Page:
NEW YORK CITY - While "twisted spoke" may make for a good name for a music band, in New York it is part of the broken down - or derelict - bicycles taking up space, seeming to never move anywhere. Now New York City’s Department of Transportation is taking him to abandoned bikes. The agency says it wants to clear space for people who legitimately need to use it.
Here’s how the new DOT policy going into effect this month works:
- When a bicycle has been locked in the same place for at least seven days, anyone can file a complaint.
- Once the complaint is filed, the DOT opens a tag on the bicycle.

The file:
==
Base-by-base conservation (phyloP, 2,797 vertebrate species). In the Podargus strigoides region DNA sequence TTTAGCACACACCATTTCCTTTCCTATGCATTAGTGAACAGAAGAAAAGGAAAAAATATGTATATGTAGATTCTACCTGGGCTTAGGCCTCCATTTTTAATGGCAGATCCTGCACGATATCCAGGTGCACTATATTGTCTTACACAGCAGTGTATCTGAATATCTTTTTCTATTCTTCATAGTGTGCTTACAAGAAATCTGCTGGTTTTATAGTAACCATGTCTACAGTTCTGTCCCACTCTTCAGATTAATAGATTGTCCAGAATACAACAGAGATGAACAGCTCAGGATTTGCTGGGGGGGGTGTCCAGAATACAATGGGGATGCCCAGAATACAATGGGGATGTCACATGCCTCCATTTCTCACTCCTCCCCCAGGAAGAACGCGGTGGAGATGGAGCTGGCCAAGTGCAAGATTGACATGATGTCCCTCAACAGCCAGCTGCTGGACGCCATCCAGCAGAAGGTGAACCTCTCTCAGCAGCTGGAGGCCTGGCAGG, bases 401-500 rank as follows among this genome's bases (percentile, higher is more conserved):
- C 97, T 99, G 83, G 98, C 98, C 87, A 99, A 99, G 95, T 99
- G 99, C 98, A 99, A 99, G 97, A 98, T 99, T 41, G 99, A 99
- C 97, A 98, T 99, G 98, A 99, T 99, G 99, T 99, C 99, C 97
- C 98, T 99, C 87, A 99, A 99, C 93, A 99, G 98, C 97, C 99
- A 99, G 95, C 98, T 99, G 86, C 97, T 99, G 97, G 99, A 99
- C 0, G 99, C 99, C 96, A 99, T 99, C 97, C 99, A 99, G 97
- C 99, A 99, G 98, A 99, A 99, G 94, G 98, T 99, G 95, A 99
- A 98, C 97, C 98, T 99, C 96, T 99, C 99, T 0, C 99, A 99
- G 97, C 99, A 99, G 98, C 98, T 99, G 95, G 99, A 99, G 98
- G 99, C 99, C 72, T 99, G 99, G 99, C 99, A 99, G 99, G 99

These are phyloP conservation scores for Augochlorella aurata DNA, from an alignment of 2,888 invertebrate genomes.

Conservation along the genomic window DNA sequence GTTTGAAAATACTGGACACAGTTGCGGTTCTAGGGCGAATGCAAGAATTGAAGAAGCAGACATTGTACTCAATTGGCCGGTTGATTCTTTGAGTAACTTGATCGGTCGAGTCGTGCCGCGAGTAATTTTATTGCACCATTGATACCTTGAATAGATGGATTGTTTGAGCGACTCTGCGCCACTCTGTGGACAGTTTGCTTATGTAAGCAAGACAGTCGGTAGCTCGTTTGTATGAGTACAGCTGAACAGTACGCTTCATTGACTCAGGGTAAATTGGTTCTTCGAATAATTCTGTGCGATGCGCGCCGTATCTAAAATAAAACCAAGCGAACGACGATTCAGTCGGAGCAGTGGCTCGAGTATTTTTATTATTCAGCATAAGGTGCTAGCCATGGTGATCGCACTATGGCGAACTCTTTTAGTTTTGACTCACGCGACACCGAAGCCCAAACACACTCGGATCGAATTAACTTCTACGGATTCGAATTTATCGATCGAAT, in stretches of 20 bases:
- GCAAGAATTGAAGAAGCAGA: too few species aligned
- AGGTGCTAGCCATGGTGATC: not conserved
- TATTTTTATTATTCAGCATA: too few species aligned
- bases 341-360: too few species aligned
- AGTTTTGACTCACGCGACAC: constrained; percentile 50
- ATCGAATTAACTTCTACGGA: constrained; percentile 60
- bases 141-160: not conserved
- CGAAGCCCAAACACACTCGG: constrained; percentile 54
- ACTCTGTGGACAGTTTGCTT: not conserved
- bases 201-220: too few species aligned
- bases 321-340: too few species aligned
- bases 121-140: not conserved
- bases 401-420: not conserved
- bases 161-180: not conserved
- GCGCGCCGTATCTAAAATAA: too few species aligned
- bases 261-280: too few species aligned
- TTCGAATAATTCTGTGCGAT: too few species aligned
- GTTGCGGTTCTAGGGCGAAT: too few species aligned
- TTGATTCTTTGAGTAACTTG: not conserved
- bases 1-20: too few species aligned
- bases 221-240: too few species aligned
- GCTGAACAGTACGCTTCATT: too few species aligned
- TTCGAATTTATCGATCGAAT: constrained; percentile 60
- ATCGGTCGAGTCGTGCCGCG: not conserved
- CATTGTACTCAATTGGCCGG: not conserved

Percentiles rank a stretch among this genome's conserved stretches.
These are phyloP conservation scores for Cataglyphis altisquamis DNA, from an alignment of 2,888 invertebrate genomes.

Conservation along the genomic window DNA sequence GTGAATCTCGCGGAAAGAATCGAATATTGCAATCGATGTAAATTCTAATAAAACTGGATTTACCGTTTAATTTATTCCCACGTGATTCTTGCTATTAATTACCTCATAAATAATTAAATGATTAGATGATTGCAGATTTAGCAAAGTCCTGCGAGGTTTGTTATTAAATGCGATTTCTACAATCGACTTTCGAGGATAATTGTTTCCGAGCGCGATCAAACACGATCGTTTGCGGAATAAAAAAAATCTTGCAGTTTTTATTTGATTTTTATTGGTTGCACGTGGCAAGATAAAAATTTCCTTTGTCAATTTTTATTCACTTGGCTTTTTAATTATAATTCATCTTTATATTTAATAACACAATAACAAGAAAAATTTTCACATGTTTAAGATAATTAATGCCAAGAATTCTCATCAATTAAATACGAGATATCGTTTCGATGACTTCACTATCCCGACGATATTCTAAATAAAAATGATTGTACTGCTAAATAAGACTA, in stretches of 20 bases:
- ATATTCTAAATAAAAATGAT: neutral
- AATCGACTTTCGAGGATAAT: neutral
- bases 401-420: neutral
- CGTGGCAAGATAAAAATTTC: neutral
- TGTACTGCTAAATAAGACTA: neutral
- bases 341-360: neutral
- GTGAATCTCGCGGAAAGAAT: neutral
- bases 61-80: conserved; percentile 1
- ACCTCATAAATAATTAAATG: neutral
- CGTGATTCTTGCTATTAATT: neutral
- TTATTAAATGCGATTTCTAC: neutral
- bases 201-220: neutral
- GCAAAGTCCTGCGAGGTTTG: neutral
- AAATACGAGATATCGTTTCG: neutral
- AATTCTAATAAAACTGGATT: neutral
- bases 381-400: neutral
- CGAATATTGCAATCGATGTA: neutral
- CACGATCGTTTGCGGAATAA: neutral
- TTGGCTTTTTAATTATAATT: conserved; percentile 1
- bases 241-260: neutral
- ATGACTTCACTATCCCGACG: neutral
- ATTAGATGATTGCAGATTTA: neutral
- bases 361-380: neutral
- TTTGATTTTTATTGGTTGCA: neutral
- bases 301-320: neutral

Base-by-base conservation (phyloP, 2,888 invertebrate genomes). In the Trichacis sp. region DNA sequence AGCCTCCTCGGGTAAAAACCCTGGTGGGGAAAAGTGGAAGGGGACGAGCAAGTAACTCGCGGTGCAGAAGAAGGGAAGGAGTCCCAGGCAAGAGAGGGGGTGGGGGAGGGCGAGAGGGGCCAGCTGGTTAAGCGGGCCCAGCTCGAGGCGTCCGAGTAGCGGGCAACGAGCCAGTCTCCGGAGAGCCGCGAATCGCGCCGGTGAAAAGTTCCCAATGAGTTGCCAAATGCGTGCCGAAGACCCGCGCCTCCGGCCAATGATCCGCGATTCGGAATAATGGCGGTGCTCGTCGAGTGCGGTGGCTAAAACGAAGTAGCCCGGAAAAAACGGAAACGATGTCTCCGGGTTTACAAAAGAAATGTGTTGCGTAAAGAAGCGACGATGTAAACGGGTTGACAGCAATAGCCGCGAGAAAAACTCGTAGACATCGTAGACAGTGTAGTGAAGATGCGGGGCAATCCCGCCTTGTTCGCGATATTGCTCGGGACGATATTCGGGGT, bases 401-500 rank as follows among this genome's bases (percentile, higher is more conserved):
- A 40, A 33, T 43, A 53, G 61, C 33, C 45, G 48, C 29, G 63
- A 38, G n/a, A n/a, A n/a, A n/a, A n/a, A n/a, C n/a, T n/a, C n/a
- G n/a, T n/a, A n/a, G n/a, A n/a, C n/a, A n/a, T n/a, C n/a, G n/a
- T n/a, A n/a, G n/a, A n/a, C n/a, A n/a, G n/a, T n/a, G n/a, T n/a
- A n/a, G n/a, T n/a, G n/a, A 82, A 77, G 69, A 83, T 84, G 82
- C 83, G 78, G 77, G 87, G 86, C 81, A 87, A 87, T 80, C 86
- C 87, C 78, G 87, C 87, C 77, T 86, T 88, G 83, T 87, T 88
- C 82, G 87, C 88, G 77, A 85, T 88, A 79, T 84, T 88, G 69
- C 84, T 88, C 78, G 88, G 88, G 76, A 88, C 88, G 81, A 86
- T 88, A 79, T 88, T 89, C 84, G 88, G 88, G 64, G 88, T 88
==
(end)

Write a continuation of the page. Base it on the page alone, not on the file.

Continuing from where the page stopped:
- If the tag is still there after seven days, the bicycle will be removed to the local police precinct where it will stay for 30 days.
- If the bicycle still isn’t retrieved by then, it will be transferred to another NYPD facility.
Cyclists we spoke with say seven days is too little time. And advocates fear. Once the bicycle goes into police custody that it will enter a bureaucratic purgatory recording things like serial numbers for the owner to get their possession back.
"Not everyone has their serial number, written down," says Jon Orcutt, Director of Advocacy at Bike New York," it could be like we all go out and start taking selfies with ourselves on our bikes in case it’s tagged and taken."
The city already has a law pertaining to derelict bikes, and many are urging the city to focus on removing derelict bikes that are clearly broken down and clearly abandoned.